Summary:

Second paragraph reads:  "For over a month, the counseling seemed to help. Then his psychiatrist prescribed Prozac, which made him overactive, and he became a danger to himself and to us. He was hospitalized and taken off that medication. He returned home with a better outlook and seemed to be improving. Now he has decided not to continue counseling and refuses to take other medicine. He is lonely and tends to blame all his shortcomings on us."

http://www.creators.com/lifestylefeatures/annies-mailbox/annie-s-mailbox-r-2007-05-18.html


Annie's Mailbox®, May 18

Dear Annie: Our 23-year-old son has lots of emotional problems and has been diagnosed with obsessive-compulsive disorder. For five years, he saw a psychiatrist for a chemical imbalance. He became frustrated and refused to continue his therapy. Within a few months, he dropped out of college and later quit a good job. We next employed the services of a clinical psychologist and another psychiatrist.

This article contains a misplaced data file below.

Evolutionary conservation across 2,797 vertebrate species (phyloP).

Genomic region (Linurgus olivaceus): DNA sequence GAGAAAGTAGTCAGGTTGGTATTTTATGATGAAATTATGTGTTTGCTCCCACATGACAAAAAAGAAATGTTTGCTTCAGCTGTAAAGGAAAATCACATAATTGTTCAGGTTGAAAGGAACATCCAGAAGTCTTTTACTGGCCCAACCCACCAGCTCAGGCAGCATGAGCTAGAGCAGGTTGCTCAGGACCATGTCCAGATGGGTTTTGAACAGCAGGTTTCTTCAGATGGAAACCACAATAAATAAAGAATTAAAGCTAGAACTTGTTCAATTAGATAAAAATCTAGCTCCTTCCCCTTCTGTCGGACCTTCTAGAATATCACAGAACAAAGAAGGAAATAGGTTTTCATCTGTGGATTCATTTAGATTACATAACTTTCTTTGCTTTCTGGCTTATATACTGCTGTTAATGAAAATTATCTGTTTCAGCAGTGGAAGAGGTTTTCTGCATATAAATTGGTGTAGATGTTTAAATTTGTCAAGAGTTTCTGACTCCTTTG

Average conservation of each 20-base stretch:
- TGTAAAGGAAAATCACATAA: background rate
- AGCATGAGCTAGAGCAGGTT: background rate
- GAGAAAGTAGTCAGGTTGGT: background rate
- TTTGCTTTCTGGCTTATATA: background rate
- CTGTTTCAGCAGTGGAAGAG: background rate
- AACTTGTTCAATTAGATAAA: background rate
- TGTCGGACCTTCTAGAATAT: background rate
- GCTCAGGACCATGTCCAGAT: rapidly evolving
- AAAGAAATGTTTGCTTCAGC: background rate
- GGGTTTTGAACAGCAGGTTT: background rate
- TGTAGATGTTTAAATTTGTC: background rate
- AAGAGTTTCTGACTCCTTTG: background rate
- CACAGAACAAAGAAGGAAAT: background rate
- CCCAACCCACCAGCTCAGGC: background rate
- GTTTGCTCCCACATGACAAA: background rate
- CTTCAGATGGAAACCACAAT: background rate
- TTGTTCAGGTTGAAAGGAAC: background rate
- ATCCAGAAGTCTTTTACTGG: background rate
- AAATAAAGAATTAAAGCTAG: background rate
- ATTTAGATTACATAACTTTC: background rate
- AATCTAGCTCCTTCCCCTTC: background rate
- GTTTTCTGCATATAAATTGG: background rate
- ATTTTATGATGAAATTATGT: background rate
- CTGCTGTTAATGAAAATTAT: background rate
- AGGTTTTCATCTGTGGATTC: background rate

For over a month, the counseling seemed to help. Then his psychiatrist prescribed Prozac, which made him overactive, and he became a danger to himself and to us. He was hospitalized and taken off that medication. He returned home with a better outlook and seemed to be improving. Now he has decided not to continue counseling and refuses to take other medicine. He is lonely and tends to blame all his shortcomings on us.

We are hoping you can suggest alternatives to deal with this disorder and what additional aid we can get. ­ Struggling Parents in Virginia

Dear Parents: First, understand that your son is an adult and there is only so much you can do. Your goal should be for him to be able to hold down a job and live independently. Studies show that regular exercise can have a positive effect on the brain, so consider getting him a gym membership or a bike for his next birthday. It's something your son may be willing to do for his general health. Also contact the Obsessive-Compulsive Foundation (ocfoundation.org), 676 State St., New Haven, CT 06511, and the National Alliance on Mental Illness (nami.org) at 1-800-950-NAMI (1-800-950-6264).